By SCOTT BAUER, Associated Press
MADISON, Wisconsin (AP) – The effort to extend high-speed internet to underserved rural areas of Wisconsin would receive a boost of $ 125 million under the budget drafted by Republicans, or about 75 million dollars less in public funding than proposed Democratic Governor Tony Evers.
The Republican co-chairs of the Joint Finance Committee said on Tuesday the money would be largely funded by bonds, but did not have details on how it would be allocated. The committee voted on the proposal later Tuesday.
The state funding would be in addition to federal coronavirus relief money arriving in Wisconsin that can be spent on broadband. Evers previously announced that $ 100 million in federal infrastructure money would go towards new broadband grants.
Expanding broadband access is one of the few issues at the Statehouse where Republicans and Democrats both agree it should be a priority. Evers has declared 2021 “the year of broadband” and has offered to spend around $ 200 million in state dollars on broadband over the next two years. The majority of that amount, about $ 152 million, would go to grants to expand services to underserved areas.
Republican committee co-chair Senator Howard Marklein said it had not yet been determined whether the $ 125 million the committee planned to approve would go into the existing grant program.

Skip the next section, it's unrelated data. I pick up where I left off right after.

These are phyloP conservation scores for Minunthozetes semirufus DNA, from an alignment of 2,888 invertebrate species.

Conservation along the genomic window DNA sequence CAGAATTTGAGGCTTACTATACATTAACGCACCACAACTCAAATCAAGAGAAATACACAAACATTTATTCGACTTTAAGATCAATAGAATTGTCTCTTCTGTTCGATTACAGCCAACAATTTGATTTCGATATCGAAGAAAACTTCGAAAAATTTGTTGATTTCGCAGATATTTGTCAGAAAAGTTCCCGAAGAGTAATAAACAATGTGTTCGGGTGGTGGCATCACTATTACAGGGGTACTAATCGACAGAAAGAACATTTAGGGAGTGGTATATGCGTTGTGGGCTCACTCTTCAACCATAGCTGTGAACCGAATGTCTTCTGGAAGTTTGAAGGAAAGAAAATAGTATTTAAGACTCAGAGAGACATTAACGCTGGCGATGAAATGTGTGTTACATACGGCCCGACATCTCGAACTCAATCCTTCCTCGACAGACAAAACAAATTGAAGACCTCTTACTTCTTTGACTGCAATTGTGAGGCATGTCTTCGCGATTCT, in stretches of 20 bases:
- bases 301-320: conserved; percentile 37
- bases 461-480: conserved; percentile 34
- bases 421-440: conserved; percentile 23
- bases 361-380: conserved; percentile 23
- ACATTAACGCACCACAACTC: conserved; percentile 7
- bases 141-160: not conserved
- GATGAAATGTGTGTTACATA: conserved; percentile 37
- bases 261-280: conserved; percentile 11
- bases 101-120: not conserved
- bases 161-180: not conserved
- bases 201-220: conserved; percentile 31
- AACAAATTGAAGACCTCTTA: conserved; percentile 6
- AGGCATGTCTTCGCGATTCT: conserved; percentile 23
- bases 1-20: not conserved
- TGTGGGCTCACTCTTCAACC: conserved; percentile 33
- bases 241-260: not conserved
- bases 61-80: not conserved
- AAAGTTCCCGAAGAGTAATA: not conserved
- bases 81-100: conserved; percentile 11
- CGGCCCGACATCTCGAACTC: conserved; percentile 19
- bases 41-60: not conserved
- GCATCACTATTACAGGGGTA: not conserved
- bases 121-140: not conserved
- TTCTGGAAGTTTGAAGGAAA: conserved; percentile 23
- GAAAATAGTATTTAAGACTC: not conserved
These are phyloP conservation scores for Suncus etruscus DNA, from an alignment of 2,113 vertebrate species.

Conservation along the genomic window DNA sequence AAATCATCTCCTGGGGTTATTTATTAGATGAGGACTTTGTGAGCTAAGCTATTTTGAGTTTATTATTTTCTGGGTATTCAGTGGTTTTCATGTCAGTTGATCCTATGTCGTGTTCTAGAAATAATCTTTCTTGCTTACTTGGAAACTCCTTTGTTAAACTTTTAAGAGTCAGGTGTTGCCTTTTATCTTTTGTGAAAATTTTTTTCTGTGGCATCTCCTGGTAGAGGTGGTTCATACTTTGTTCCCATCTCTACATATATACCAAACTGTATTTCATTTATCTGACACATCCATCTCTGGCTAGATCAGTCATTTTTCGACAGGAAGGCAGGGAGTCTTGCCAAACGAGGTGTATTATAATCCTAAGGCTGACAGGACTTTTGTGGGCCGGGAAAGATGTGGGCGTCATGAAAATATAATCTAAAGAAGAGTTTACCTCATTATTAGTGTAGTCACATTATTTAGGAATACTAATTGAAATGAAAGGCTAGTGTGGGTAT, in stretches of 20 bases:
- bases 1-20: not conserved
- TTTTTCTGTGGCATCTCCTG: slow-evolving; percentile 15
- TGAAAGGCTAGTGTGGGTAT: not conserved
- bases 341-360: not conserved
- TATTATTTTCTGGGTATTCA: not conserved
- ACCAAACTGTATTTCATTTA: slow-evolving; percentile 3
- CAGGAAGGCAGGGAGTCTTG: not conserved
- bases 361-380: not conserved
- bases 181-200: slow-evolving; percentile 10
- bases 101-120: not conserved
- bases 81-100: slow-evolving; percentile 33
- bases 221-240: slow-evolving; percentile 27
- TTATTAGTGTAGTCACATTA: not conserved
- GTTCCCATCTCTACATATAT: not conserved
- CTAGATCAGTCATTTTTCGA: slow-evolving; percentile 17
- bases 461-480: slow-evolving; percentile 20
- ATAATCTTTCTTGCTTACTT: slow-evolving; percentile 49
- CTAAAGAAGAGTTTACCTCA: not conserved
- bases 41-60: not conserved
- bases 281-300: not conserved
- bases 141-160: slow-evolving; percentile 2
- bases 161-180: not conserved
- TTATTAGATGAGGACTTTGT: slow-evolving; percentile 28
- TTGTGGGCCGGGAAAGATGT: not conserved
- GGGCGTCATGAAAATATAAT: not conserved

The budget committee is working to finalize its budget plan so that the legislature can vote on it by the end of the month. That would then fall to Evers, who can make changes with its article veto.
Broadband Internet is defined by the Federal Communications Commission as a speed of at least 25 megabits per second for download and 3 megabits per second for download. The FCC estimates that about 392,500 Wisconsin residents do not have access to such fast speeds, almost all in rural areas.
This puts Wisconsin at the bottom of its neighboring states and below the national average, based on FCC broadband access data from 2019.
The Wisconsin Civil Service Commission estimates that it would cost between $ 740 and $ 1.4 billion to provide high-speed service equal to 25 Mbps of download and 3 Mbps of download to all residents of the state who have it. currently lacking.
There is a higher minimum speed for the use of federal money sent to Wisconsin. The $ 100 million in new grants announced by Evers can only be spent on expansion projects that meet or exceed download and upload speeds of 100 Mbps. It can go down to 100 Mbps download and 20 Mbps download only if higher speeds are not possible due to geography or excessive costs.
In April, Evers vetoed a Republican-drafted bill that would have allocated $ 500 million in one-time federal stimulus funds for broadband expansion.
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